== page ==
Google keeps on slimming down its product line to focus on what CEO Larry Page calls its “big bets.” Today it offered updates on five products that will be going dark this year. It’s announced that it’s shuttering even more offerings, and one of them is Picnik, the excellent online photo editor which it bought in 2010 and the team will work on Google’s other photo products. Google is also shutting down its Social Graph API as its Google+ API slowly trickles out. Okay, it looks like Google really is serious about its oft-stated plans to focus on fewer services and do them better.
The closure isn’t abrupt or catastrophic. Google is giving Picnik users plenty of warning–the service isn’t going away until April 19th–and they’ll be able to download their photos. But unlike some of Google’s shutdowns, closing Picnik isn’t a tacit acknowledgment that a service never found an audience. (I never heard of Google’s Gmail Message Continuity and Social Graph API until the company said they were going away.) Picnik is popular, and it’s good, and the world will be a sadder place place without it–at least for folks who already know and love it.
Why is it going away? That’s not entirely clear. Google’s blog post says it’s so “the Picnik team can continue creating photo-editing magic across Google products. ” But when you go to Picnik, you get a message that “Picnik is moving its easy yet powerful photo editing tools to Google+,” which is a slightly different message. In either case, though, it sounds like Google thinks that photo editing is less of a destination, which is what Picnik was, and more of a feature.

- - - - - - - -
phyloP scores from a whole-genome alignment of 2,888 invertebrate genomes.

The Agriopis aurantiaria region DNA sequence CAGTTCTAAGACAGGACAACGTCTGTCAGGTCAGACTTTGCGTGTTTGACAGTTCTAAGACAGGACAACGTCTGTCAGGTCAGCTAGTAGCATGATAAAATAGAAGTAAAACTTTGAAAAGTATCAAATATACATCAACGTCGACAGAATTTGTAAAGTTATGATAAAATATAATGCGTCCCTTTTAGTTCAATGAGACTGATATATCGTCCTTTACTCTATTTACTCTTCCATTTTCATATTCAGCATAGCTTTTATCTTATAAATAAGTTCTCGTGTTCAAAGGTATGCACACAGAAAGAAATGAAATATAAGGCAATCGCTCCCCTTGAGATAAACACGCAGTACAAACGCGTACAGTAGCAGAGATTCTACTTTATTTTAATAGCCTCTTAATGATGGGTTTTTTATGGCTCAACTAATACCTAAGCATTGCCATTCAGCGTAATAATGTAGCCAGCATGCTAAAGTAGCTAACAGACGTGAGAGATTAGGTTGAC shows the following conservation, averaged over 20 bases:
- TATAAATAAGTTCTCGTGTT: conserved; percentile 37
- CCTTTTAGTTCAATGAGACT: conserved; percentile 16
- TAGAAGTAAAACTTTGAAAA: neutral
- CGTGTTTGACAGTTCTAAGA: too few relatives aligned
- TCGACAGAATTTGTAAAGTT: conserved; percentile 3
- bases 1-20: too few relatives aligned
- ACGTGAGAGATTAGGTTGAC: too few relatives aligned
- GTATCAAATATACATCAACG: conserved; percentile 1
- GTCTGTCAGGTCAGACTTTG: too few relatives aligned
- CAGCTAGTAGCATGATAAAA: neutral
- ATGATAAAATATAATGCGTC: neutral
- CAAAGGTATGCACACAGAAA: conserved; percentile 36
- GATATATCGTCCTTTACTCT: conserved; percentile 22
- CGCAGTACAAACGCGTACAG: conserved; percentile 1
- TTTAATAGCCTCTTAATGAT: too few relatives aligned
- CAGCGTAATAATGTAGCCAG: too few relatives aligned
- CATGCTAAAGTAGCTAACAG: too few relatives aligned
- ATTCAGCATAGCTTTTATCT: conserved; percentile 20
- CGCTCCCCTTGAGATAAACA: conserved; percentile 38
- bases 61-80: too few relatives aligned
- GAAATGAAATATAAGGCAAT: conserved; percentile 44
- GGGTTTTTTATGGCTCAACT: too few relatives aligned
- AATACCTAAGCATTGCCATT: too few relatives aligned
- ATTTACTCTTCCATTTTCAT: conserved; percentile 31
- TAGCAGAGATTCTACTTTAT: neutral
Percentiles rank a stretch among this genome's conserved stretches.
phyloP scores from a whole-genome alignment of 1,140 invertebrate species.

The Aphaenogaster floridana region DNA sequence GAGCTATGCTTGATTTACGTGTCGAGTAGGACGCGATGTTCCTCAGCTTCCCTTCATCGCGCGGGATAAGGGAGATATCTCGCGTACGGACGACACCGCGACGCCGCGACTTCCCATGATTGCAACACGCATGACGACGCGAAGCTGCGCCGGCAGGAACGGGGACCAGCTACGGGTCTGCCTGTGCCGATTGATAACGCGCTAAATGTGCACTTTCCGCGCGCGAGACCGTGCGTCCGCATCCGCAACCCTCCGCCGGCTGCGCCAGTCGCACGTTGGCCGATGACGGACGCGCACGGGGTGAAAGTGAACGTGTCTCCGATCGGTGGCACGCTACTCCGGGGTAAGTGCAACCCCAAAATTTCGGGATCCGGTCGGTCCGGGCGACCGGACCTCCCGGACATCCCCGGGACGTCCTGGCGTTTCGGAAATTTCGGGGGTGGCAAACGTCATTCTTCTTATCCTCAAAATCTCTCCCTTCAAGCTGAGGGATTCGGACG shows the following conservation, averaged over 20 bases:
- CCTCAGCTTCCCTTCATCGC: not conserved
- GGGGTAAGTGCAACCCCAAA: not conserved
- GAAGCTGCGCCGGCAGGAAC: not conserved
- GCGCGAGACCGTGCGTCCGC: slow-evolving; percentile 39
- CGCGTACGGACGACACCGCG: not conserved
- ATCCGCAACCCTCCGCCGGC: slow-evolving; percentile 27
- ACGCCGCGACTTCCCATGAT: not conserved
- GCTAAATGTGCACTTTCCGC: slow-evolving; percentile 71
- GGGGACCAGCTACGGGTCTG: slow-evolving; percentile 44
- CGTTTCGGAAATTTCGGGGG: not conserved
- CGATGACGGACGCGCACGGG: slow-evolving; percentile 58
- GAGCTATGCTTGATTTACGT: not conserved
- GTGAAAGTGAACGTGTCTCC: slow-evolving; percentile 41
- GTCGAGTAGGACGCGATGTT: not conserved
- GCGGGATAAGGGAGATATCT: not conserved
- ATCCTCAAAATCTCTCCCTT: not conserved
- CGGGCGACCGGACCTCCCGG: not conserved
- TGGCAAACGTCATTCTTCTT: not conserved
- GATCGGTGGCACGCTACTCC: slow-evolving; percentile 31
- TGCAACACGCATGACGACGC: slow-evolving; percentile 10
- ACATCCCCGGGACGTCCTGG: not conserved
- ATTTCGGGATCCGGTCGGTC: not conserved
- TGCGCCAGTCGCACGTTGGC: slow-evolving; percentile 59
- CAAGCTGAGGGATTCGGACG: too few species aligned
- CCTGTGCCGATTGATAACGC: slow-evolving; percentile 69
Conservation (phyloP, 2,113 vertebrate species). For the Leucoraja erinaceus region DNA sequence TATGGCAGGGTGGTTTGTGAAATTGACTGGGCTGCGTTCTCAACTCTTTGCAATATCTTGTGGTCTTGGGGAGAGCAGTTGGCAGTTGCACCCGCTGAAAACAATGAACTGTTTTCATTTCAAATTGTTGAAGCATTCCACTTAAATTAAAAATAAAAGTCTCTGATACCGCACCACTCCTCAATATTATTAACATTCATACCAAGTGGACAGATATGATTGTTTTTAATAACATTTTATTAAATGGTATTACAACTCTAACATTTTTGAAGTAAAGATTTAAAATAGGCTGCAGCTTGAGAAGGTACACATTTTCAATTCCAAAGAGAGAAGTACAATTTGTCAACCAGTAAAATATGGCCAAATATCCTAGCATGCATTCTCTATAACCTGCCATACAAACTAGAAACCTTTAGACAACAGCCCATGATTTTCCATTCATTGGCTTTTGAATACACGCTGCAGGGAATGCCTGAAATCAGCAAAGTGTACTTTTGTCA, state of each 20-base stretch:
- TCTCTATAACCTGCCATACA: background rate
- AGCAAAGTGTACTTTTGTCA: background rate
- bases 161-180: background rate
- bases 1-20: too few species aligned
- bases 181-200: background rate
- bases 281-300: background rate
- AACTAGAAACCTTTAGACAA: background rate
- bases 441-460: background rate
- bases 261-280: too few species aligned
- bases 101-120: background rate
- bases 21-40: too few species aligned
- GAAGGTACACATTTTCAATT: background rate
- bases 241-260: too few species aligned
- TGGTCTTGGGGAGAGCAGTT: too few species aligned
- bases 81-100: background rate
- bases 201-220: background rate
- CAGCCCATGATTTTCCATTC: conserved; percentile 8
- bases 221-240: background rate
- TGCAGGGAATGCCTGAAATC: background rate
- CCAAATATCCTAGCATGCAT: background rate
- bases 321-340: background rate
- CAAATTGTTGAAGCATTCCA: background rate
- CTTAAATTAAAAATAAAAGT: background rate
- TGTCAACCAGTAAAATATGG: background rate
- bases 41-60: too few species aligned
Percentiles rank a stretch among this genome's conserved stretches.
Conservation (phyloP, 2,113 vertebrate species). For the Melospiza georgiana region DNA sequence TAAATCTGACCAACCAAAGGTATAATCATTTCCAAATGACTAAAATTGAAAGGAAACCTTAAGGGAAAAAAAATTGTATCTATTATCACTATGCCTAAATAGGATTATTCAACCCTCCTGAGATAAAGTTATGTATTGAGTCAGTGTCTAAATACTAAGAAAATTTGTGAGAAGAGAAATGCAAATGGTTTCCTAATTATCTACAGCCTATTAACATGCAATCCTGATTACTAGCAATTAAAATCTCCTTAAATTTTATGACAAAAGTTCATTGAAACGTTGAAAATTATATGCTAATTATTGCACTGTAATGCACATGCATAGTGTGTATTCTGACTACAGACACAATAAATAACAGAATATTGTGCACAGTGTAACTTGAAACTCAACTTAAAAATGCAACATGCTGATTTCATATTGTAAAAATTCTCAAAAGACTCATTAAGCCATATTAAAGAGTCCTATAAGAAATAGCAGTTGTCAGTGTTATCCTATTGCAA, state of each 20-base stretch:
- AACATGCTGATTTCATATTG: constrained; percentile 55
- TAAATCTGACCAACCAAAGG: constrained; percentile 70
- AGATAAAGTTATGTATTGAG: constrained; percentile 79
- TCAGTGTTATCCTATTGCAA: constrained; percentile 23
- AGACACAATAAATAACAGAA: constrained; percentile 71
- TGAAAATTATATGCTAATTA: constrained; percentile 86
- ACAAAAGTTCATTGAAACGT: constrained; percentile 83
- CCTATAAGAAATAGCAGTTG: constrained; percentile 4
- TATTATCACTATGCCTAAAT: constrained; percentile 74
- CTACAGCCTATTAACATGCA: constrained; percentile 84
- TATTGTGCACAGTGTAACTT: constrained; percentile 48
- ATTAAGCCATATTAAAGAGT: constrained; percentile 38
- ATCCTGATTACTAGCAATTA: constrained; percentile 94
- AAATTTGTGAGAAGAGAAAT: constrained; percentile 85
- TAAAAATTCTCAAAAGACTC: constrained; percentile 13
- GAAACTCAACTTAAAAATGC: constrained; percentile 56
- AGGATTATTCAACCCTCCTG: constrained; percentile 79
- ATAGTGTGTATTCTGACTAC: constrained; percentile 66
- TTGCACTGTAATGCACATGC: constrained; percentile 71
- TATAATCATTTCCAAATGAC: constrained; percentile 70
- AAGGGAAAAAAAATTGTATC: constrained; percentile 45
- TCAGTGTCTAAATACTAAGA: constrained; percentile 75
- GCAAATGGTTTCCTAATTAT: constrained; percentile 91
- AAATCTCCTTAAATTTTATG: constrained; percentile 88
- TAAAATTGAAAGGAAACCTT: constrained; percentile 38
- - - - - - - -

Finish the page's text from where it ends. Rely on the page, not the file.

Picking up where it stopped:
It’s also worth noting that Picnik was Flash-based. This is just guesswork on my part, but it likely hastened the service’s demise. It certainly made it harder to integrate its features with other Google services, and probably even reduced Google’s enthusiasm for pointing to Picnik from elsewhere on Google
If Picnik had lived, it would surely have required a rewrite to become a pure HTML5 service, which would have been a major undertaking. I imagine that Google is busily working on improving its HTML5 graphics tools, and decided it wasn’t worth it to try and roll them into an all-new version of Picnik.
In fact, it’s pretty clear that Google circa 2012 is generally less interested in managing a bunch of destinations, and more interested in beefing up Google+. It wants to give you every possible incentive to join and use its social network.
Google will also open-source its Sky Map this year in collaboration with Carnegie Mellon university. The Google Message Continuity service, which backs up email for enterprise customers, will be retired in favor of Google Apps. The Needlebase data management platform will be integrated into other services. Finally, Urchin, whose product ultimately became Google Analytics, still had a standalone client-hosted version, which will be closed in March.